Belief in public education as an antidote to aristocracy flourished in revolutionary America. Four other state constitutions adopted similar provisions to Massachusetts, though none was immediately effective. So, too, did the federal government. Congress required townships in the Northwestern territories — which were under its control — to set aside land to fund public education. That accessible education was necessary to undercut aristocracy and empower the white citizenry became a cliche. Yet very few of these plans took effect.

The aristocratic educational mentality lived on among the least democratic Americans, notably Southern plantation owners. Many hired tutors to educate their children, sometimes along with the children of cousins or close neighbors. Back then, northern colleges played matchmaker, recommending talented recent graduates. One of the best surviving accounts of 1770s Virginia is the diary of Philip Vickers Fithian, a 1772 graduate of Princeton (then the College of New Jersey) who tutored the children of Robert Carter III on a plantation that was also home to hundreds of enslaved people.

When wealthy early American parents could not, or would not, send their children to tutors, they turned to class-segregated schools. So-called academies were the most popular institution of this sort in the early United States. Though privately run, many academies received a charter from the state government to operate; similar to private colleges in the contemporary United States. The schools offered a range of curriculums, from the basics to the classics. Students varied widely in age and in their education level. Yet nearly all of them came from wealthy families. Tuition was expensive and room and board was even more.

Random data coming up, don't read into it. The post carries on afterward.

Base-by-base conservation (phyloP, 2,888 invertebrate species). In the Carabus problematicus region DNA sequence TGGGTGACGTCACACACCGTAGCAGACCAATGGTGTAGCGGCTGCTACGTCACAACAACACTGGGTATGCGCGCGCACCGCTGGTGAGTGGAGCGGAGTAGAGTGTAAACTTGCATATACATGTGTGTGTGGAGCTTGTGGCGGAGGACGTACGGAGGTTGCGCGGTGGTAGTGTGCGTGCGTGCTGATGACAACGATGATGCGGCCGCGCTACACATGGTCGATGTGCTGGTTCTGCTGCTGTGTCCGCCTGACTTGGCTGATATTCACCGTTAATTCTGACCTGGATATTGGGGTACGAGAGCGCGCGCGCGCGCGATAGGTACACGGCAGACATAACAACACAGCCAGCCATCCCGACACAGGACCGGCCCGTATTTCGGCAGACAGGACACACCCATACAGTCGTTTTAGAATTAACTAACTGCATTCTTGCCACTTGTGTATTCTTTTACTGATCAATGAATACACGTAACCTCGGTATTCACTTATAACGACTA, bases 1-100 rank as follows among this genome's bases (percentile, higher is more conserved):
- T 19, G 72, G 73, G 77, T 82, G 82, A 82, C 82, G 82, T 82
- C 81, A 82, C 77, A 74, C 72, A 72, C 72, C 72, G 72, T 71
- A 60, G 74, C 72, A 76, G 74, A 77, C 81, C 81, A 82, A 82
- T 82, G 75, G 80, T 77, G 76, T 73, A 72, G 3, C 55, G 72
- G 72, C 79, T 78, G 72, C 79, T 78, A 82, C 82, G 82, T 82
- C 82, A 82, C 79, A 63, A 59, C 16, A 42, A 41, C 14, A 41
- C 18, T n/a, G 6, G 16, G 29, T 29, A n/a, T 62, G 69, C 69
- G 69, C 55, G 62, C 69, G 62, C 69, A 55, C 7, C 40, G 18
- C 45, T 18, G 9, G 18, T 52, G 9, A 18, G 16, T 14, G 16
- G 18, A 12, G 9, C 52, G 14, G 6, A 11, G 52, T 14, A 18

During the 1780s — the first full decade of American independence — just under half of the academies in the United States were founded in the five states south of the Mason-Dixon Line. Like private tutoring, academies allowed the planter elite to educate their children mostly with other wealthy children. Consequently, public schooling was virtually nonexistent in the states that later became the Confederacy. The planter elite confined access to education to those they believed deserved to influence public life: other wealthy, white men.